The last two edges give us the complete edge cycles for PLL.
Note that the edges form an Allan. Therefore, corners and edges must be independent. You could recognize and execute them separately, but only do this if you really need it (i.e speed memo).
Note also that if this did not form a valid edges-only PLL, then U or U' would make it so and thus make edges & corners independent.

The corner cycles are so; as I predicted, independent of EPLL.

These are all cycles together; they do not form a PLL in standard recognition position (where most often as many pieces are solved as possible). Note that a three-edge cycle and a three-corner cycle (as in this case) need not form a G.
Back to the idea of blocks, on the B face, a lot of cycling is going the same way, and you might now notice the orange block.

No matter how you recognize the block, you should rotate it into position with U' and recompute the cycles the same way (rearrange ordering, and create cycles piece by piece). Alternatively, you can try computing the cycles after adding a U, U', and U2 until you find a recognizable PLL. When you do this, first try to see which one seems to place the most pieces (since if it places a block, it will be in correct position).
Anyhow, you should soon arrive here, and find that it is an R PLL (my friend calls it the Phone). Now, all you have to do is memorize cube rotation and adjustment-of-the-U-face before the PLL, and the PLL.
If you want to actually finish by completely solving the cube in your head, go ahead and trace the pieces through PLL. It's not really necessary, though.

So for example #1, the entire PLL looks like this. Note that I do all adjustments-of-the-U-face turns before PLL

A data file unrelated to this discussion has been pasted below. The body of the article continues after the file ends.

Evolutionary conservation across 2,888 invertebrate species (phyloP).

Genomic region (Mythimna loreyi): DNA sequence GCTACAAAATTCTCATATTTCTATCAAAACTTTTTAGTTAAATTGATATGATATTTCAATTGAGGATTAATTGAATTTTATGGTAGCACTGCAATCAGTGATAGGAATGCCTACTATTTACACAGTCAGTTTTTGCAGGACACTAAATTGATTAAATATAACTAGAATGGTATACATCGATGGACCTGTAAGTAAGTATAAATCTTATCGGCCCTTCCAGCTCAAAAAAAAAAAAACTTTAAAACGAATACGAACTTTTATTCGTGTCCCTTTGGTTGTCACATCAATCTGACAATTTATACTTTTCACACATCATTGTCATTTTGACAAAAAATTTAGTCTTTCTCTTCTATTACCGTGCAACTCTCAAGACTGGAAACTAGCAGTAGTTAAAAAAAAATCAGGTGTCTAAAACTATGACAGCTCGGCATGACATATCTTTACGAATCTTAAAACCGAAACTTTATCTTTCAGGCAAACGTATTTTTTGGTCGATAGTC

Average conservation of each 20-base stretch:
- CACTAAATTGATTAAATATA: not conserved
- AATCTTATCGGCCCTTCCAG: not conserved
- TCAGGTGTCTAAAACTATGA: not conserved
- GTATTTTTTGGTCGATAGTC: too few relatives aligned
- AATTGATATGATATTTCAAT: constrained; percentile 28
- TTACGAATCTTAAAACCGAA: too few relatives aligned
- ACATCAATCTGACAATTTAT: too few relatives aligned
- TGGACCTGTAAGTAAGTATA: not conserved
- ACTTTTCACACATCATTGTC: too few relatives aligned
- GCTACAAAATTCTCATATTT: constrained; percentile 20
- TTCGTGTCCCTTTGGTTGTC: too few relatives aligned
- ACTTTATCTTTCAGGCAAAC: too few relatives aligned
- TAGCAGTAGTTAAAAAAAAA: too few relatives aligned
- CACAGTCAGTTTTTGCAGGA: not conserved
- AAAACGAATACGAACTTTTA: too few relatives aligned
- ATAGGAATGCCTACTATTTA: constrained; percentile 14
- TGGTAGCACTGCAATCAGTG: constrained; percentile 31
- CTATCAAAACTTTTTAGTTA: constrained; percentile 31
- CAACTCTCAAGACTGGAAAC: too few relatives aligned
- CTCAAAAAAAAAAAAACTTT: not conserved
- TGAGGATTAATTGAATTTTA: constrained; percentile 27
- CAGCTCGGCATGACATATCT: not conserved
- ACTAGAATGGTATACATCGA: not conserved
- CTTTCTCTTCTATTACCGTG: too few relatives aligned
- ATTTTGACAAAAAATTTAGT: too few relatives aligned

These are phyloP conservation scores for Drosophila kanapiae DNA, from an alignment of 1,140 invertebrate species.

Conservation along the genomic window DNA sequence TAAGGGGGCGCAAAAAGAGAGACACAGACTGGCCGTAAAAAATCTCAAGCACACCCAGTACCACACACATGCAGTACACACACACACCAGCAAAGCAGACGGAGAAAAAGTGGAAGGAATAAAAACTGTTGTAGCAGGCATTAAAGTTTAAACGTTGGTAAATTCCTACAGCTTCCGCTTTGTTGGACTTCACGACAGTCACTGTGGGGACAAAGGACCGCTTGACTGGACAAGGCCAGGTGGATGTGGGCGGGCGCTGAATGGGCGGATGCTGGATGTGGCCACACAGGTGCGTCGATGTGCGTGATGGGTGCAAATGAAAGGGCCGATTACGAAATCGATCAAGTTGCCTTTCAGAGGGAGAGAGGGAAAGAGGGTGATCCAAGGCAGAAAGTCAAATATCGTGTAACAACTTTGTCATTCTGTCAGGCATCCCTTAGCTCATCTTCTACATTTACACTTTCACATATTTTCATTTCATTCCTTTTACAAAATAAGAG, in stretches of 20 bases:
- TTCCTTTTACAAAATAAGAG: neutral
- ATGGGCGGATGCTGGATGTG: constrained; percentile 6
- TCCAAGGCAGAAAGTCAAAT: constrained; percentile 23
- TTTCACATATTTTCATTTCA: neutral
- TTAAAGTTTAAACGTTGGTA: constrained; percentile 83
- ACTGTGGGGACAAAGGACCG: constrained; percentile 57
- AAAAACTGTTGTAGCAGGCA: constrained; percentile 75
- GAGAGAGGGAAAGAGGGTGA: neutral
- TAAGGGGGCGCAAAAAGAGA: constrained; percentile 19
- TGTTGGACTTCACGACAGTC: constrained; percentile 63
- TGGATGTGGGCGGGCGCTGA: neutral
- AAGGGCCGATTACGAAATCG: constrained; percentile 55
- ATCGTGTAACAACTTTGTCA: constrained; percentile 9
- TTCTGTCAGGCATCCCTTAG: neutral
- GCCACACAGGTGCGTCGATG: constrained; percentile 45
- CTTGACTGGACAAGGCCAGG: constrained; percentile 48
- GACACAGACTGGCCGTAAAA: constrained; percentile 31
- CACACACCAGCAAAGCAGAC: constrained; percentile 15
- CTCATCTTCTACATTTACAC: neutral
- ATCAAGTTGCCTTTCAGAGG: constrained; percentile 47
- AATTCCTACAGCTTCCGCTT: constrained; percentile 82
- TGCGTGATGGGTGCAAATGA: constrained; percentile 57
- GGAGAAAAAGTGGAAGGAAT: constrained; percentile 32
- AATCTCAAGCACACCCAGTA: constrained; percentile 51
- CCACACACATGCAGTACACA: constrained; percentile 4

#1: PLL

This was the PLL for example #2.

#1: PLL

If, for some reason, no matter how carefully you try, you can not make sense of the PLL, you might have made a mistake. In this case, the number of even-length cycles for corners and edges should not be the same (if they are, keep looking). I once placed two F2L edges in each other's slots, and this happened to me.
I would suggest to first check any piece you are unsure of, or had to trace more than once for OLL.
If that doesn't work, don't stumble around for a patch, just go ahead and retrace every LL piece. Anything else less systematic will be more confusing and waste time. Trust me; I have a lot of experience in this.
If you are absolutely sure of your LL, the begin retracing F2L. First, make sure your cross is correct (if you never traced the cross pieces through cross moves, do it now). Then, trace each F2L pair to make sure you didn't make any mistakes there. Also make sure that you don't find any moves that you might have forgotten to apply to LL pieces during tracing (especially adjustments-of-the-U-face).
If you are terminally despondent, then try to predict something for PLL, and just do the solve as if you were certain. Guessing can't hurt, and is better than throwing it away by giving up. If you can film it, at least, just try the solve. If not, maybe just executing your solution moves slowly while looking at them might help. Don't get upset if you think you could have spotted the error easily; mistakes will occur sometimes. I remember when I was a three-cycle off on regular BLD for the Nationals; Chris Hardwick reassuringly told me, "It happens."